“Goodness me, that lady looks like she’s been dragged here under sufferance from her loving partner because they are taking turns at showing an interest in each other’s hobbies to rekindle the spark in their relationship”

You know, stuff like that. It became evident fairly quickly that we would suffer not having someone up front who could hold the ball up. We’d get two thirds up the pitch and any attack would quickly break down and melt like a dropped ice cream on a hot pavement. That’s not a slight on Baldock, but he doesn’t fit this system. If only there were someone else to play with him in a two-man attack...

Ejaria was struggling to get into the game in much the same way that I was finding it hard to get off the sofa and go for a wee. If I’d been feeling this way at the Berkshire Arena, I would have gone instantly but for some reason I held it in until half time. One thing I don’t miss about going to football is the toilets at half time, I really don’t. And when you consider how human beings behave hygiene-wise in those situations, it’s no wonder that a virus has swept the globe.

Toileting done, ‘twas time for a beverage! Stocks had been running low in the fridge, but I found a little drop from Vibrant Forest Brewery, which was full bodied and flavoursome with a smooth aftertaste. 7/10. I spent the rest of the interval looking at pictures of cats on Instagram and considering all the advertising I was exposed to on the tellybox.

Swansea City v Reading - Sky Bet Championship Photo by Harry Trump/Getty Images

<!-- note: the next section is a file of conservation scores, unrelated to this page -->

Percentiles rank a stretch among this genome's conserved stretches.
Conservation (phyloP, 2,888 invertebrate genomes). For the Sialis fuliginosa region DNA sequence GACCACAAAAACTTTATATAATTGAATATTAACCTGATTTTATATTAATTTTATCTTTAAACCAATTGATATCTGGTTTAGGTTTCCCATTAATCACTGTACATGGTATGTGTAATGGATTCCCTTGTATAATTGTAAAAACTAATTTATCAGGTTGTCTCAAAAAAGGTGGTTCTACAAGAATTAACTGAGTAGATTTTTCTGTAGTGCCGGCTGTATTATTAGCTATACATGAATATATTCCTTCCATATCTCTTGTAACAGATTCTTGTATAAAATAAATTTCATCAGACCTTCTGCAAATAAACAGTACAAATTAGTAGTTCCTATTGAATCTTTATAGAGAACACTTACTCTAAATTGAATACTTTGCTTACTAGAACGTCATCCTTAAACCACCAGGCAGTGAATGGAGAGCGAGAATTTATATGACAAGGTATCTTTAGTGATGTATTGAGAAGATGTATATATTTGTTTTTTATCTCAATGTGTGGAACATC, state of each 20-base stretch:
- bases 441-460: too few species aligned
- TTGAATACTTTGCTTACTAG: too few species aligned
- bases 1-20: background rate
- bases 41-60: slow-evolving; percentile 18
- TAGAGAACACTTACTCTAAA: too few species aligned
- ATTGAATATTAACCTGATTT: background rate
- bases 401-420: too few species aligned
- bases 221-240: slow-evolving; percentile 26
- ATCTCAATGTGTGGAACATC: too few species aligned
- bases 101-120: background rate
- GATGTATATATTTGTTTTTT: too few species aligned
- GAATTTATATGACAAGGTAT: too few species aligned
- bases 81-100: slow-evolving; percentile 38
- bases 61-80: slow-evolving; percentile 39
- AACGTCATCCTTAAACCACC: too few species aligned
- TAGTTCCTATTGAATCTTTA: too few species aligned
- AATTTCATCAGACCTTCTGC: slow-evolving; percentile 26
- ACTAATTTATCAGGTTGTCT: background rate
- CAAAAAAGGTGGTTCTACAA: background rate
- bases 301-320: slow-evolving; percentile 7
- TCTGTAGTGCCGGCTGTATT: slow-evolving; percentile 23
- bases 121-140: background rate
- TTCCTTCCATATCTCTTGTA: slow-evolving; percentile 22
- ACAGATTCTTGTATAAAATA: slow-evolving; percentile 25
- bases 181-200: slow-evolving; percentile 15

During the second half I had a pleasant and efficient exchange with a chap on Twitter whilst finishing my lager. We made some changes and went completely striker-less around the 65th minute with the intro of John Swift. Baldock had run his race like a steady if not spectacular race horse who knew his best races were behind him and he was subbed for the wonderfully wonderful number 10.

Rafa made another great save to deny Ayew which was becoming the central battle to this chilly slug fest in South Wales. Another poor game from Ejaria resulted in him being hooked for Richards and the formation was shuffled ever so gently. I was feeling peckish but again refused to leave my nest on the sofa (I’d added a blanket by now) and rode out the hunger pains.

Bizarrely, we sprung into life around the 82nd minute with headers and shots peppering their goal. Tom Mac, who had put in another great performance, had our best chance of the game with a bullet header that was just tipped over. That proved to be the last proper action of the game and we held on for a point. A richly deserved point I might add, one which anyone connected with the club would have taken in a heartbeat before the match.

It’s yet another game we would have lost last year, no doubt in my mind about that. It keeps us moving forward and keeps us in the hunt and that’s exactly what we need heading into a slightly lighter period of games when we have more recovery time. If there were a yellow bar on the bottom of a screen to sum up this game, it would say we snatched a draw or that Swansea failed to beat us. That’s ok though because, as I’ve learnt already today, yellow bars only give you half the story. And our story for this season is nowhere near finished.

Enjoy your New Year celebrations and I’ll see you in 2021.

Until next time.